Jonny seems to almost immediately be interested in Evangeline, much to Evangeline’s slight irritation. Evangeline is a Bride of Christ, though, and her faith remains unshaken. Evangeline is tricky to pin down. On one hand, she’s a secret agent who can take out a casino full of men with guns on her own, allied to a mysterious Cardinal enshrined at the Vatican, moving from mission to mission. On the other hand, she’s an orphan who was recruited as a child when her orphanage was destroyed who expenses a ticket from Mars to Earth for a drifter who helped her once. Savvy enough to construct a bow and arrow out of random things she finds lying around a shuttle and glam enough to pass as a Countess regularly, she’s quite a contradiction and more than a little bit of a sociopath, really. It works for her, though, and Jonny goes along for the ride but can only go so far.
Of course, your teenage Lovefool didn’t know any of this yet. “Evangeline” was an intriguing song for a girl sorting through the Things That Matter. I’m not terribly religious and I learned that guns bore me, but I wanted to be even a little as aloof as the woman in the song was. I wanted to be some kind of angel on another planet. And, quite frankly, I never quite managed it, instead finding that I ended up living a life far messier, but I also never became a secret agent space nun fighting for the Church. (I think my paternal grandmother would really dig it if I did, though, despite her relief when I settled down.) Looking back, I’m fairly confident that I was drawn to the song because, finally, here was someone making more inappropriate decisions about romance than I was. The only man she loved was God above, Jonny. That, moreso than anyone I could stumble into, made her a really inappropriate romantic choice. Not that I can’t compete, I feel like I came close with the kid who was going to enter the seminary after school. S’okay, Jonny. Somewhere, Sister Evangeline is shooting ’em up and, hopefully, you’ve found a nice blonde girl who isn’t a frightening nun.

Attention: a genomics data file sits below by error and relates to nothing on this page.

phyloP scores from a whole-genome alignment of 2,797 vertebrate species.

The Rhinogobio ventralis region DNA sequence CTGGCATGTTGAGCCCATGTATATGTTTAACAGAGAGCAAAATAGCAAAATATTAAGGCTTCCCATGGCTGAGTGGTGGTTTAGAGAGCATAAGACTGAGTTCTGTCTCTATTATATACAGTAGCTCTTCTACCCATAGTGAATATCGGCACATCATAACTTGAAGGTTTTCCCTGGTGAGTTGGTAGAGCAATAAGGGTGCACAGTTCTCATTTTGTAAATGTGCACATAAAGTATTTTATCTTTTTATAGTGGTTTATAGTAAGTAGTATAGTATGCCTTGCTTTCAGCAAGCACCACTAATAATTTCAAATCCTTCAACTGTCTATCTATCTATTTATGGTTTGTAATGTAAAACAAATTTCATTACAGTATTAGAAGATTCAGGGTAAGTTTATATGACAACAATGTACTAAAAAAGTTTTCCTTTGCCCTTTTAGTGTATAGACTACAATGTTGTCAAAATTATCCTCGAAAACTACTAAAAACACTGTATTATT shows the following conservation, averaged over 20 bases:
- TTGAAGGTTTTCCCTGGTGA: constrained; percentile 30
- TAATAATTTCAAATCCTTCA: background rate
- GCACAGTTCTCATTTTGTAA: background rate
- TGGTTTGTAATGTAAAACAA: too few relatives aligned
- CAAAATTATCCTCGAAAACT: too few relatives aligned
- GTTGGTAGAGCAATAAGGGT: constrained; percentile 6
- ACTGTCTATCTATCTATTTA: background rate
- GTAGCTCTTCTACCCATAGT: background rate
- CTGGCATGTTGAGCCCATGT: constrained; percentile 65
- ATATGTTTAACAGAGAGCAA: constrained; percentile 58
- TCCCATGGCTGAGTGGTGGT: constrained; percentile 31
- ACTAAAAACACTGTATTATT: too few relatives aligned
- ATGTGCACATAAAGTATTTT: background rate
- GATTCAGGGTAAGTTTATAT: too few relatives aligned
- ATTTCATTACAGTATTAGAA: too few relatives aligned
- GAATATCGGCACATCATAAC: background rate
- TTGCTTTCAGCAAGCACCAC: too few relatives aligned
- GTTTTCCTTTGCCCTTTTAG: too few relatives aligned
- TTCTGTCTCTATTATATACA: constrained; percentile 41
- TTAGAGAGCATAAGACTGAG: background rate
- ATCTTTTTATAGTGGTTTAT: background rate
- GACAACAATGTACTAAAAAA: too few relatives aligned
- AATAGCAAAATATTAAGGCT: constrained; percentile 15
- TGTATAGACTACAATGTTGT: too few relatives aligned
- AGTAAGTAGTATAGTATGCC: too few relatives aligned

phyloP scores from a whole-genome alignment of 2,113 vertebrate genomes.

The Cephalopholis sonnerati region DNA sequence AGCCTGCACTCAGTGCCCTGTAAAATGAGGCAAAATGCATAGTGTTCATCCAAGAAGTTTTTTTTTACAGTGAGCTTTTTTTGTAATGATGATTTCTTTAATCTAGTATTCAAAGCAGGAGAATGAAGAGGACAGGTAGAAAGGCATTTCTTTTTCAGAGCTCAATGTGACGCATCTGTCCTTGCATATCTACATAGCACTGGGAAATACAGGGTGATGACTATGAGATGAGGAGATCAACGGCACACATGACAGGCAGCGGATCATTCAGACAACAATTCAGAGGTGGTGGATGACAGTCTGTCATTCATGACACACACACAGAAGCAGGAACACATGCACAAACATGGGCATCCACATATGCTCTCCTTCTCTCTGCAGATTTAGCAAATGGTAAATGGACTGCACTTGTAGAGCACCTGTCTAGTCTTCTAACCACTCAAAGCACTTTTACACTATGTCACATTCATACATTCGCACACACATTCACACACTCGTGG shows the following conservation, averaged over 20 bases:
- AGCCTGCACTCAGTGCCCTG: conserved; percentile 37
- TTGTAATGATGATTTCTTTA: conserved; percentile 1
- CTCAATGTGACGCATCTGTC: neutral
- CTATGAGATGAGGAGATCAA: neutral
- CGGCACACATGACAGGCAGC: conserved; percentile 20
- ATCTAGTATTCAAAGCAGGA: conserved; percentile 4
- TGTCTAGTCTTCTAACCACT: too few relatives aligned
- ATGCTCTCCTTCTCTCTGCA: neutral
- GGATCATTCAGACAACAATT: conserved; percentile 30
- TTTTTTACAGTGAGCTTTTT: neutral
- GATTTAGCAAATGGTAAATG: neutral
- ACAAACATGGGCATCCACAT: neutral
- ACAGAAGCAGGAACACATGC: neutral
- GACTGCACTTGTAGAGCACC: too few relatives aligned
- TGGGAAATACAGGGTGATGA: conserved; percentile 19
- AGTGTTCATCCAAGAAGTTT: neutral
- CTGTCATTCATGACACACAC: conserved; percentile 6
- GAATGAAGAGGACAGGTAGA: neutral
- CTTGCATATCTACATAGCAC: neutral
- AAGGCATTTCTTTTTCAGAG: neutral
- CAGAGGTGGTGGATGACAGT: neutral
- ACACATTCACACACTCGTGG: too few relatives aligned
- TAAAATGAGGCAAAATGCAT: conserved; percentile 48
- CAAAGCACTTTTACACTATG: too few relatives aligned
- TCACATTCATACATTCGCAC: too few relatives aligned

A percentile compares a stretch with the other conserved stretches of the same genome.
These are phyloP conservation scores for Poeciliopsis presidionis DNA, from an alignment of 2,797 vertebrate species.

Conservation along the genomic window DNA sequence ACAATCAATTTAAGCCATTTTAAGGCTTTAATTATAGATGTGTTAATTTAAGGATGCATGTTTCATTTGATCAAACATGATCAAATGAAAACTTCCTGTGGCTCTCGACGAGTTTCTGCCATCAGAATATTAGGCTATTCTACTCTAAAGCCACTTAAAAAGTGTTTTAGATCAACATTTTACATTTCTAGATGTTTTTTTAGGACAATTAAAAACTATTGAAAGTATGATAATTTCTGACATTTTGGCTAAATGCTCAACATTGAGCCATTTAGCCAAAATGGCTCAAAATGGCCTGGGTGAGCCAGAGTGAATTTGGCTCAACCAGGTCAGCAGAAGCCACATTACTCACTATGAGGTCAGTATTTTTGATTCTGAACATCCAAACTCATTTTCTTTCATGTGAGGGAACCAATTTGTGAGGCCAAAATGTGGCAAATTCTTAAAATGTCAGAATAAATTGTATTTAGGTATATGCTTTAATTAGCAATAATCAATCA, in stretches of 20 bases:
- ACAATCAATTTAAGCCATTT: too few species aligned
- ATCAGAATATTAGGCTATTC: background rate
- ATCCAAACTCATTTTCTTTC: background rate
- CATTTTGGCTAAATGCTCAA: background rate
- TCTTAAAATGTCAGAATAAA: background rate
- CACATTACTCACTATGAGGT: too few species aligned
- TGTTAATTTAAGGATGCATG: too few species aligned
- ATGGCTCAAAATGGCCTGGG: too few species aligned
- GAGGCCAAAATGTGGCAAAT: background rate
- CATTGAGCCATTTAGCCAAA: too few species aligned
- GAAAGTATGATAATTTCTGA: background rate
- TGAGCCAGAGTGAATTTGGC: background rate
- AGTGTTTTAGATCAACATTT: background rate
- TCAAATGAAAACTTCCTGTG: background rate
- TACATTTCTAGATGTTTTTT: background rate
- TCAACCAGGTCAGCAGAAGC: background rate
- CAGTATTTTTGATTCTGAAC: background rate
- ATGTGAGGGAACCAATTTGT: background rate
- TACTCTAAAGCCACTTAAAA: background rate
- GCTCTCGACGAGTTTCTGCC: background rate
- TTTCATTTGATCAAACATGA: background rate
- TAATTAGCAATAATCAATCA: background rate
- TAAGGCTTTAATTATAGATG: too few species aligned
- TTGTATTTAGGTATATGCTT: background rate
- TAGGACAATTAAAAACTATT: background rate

(The first three issues of Evangeline are available online at and Matthew Sweet is playing the Duck Room this Saturday. He’s playing Girlfriend in its entirety which means that, yes, he’s going to play “Evangeline”.) | Erin Jameson